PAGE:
Grow your own farming in the urban landscape.

Unless you’ve been living in a tree or under a rock, you should be aware that sustainable living has been seriously trending over the past decade or so.

(If you have been doing either of these  congratulations. You are officially more eco than the rest of us combined.)

We have seen once ‘radical’ practices, like composting and up-cycling, working their way into the mainstream. Farmers markets are now popular places to hang out on a Saturday morning. Kombucha is replacing the Diet Coke in your vodka soda and cycling is becoming a cool way to get around.

One topic currently experiencing its time in the spotlight is the concept of urban gardening. The idea is that as cities expand and traditional agriculture becomes less accessible, city-dwellers should take matters into their own hands. This involves planting small gardens amidst the greater cityscape  whether these cases be on your roof, up your wall, in a shared community plot or in your backyard. Some city residents prefer the more public ‘guerrilla gardening’, where seeds are planted in any bare strip of land (regardless of who owns it).

There are many reasons why urban agriculture appeals to people.

It has that kitschy, domestic, homesteader appeal that many young professionals lust over. It’s a way to know exactly what is going into your food- no GMO’s, herbicides or pesticides if you don’t put them there. Growing your own food can significantly reduce grocery expenditure. Home-grown produce is more sustainable, as it travels a minimal distance to get to your plate and uses less energy in production. Some believe it tastes better.

For others, urban gardens are not a luxury but a necessity. Food deserts are on the rise within Australia and globally. The term refers to areas where fresh food is inaccessible- either because it is expensive compared to mass-produced, processed items, or because the terrain does not lend itself to sustainable agriculture.  

Space-efficient edible gardens are one way to combat the detriments of food deserts. They provide not just a lasting food supply but a food education, and the means in which to develop similar projects on one’s own.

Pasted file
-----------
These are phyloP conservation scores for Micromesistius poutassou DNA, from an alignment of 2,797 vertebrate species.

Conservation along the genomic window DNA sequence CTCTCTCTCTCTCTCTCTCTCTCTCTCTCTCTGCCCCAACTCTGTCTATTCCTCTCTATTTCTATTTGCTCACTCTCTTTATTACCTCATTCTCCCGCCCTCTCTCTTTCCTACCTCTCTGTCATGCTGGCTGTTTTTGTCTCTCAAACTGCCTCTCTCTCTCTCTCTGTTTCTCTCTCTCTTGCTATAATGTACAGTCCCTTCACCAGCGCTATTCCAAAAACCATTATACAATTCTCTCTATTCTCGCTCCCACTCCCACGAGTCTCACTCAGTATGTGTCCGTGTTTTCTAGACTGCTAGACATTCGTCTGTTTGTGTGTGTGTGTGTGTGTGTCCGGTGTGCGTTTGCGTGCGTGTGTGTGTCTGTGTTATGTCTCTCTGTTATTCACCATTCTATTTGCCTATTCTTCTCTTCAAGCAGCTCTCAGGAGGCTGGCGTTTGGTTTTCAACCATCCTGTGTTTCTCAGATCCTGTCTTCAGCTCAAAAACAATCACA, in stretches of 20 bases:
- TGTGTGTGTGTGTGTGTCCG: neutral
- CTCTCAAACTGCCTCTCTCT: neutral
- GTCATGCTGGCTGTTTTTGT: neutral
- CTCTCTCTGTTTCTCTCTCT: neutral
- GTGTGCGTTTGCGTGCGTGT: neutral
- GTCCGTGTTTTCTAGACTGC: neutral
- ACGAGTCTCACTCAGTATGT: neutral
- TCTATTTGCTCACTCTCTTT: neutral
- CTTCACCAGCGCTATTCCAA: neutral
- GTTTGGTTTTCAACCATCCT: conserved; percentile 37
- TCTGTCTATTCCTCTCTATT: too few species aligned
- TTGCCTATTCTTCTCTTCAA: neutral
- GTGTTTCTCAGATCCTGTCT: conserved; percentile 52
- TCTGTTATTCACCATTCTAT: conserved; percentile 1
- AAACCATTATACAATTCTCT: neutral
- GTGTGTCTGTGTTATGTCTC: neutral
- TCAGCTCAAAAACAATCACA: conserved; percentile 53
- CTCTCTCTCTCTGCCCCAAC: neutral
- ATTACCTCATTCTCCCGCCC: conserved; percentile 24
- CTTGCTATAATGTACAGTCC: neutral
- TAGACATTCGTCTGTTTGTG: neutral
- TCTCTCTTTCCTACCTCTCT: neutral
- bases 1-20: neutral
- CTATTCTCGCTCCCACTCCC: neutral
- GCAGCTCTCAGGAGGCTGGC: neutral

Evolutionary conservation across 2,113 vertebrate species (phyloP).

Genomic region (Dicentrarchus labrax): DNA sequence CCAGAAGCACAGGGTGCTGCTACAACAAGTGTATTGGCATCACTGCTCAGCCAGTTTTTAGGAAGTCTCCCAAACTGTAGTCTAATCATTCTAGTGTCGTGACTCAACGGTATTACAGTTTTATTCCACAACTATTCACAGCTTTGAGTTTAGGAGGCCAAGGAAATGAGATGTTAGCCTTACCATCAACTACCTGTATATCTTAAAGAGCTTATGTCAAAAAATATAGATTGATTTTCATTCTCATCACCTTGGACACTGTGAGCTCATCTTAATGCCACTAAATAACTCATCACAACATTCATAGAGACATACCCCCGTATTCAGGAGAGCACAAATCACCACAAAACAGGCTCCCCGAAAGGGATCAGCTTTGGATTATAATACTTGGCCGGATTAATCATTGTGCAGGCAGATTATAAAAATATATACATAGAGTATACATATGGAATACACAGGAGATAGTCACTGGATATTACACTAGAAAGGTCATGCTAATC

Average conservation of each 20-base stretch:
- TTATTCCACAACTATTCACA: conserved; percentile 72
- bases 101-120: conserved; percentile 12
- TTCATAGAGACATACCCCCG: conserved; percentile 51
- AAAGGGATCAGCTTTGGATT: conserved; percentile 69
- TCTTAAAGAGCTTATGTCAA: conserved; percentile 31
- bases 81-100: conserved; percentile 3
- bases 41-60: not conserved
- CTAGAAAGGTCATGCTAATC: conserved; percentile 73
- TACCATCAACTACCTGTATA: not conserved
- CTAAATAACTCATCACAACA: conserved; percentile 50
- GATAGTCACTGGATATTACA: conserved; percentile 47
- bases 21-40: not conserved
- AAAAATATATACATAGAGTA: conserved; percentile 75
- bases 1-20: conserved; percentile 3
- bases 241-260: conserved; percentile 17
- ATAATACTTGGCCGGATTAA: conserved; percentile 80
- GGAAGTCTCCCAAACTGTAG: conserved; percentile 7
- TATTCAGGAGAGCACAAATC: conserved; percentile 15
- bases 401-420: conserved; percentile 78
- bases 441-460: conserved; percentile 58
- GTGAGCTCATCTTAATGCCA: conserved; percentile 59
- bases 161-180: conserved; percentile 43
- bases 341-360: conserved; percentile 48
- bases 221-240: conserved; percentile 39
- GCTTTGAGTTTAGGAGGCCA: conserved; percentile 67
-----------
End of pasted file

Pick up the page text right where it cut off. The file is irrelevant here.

There are children (and adults) who have no idea where their food comes from. Urban gardens can provide a learning environment for those with a desire to dig deeper into the literal and metaphorical world of permaculture and nutrition. Anyone who has attempted to grow their own food knows it is no easy feat, but practical application helps.

For those with the threat of disaster on their mind, such experience is equally beneficial. Small-scale, sustainable farming is the prepper’s wet dream. What do you do when the world’s gone to shit, all supermarkets are closed, and drought has led to the demise of commercial farming? You grow your own damn food, of course. You use what you’ve got. As Tim Gunn would say, ‘make it work’. There’s power in building something from the ground up, an accomplishment in seeing your efforts come to fruition (in the form of a juicy piece of fruit).

After listing off all these reasons as to why urban gardens are the way of the future, it might take you by surprise that I’m about to rag on the very same practice I was just touting. But, like many sustainable initiatives, urban gardening is one that favours the privileged.

That is, those with more time and money to develop and impose environmental strategies.

Urban gardens are typically started with good intentions- bringing fresh food to low-income communities, adding some colour and sense of fellowship to marginalised neighbourhoods. However, with the implementation of urban gardens often comes gentrification. In parts of the United States, housing prices are rising solely because home buyers of more privileged social class want to live near green space. As a result, the original inhabitants of the neighbourhood can no longer afford to live there and cease to benefit from the garden that was built primarily for their use.

Of course, not every urban gardening environment contributes to gentrification, nor is everyone started by wealthy do-gooders. The point here is not to stray away from urban agriculture development, but to remain aware of its realities and implications.

Urban gardening has its flaws. It is not now (and likely won’t ever be) efficient enough to be our sole source of food, but that does not detract from the role urban gardens can play in the overall landscape of modern agriculture. 

So in a world that is so quickly developing and consuming, plant some seeds of change. Urban gardening can be an advantageous way to get back to basics. Whatever your intention - be it doomsday prepping, saving some money, lowering your carbon footprint or having an abundance of options at your fingertips - urban gardening may be just the activity you need.


Quincy Malesovas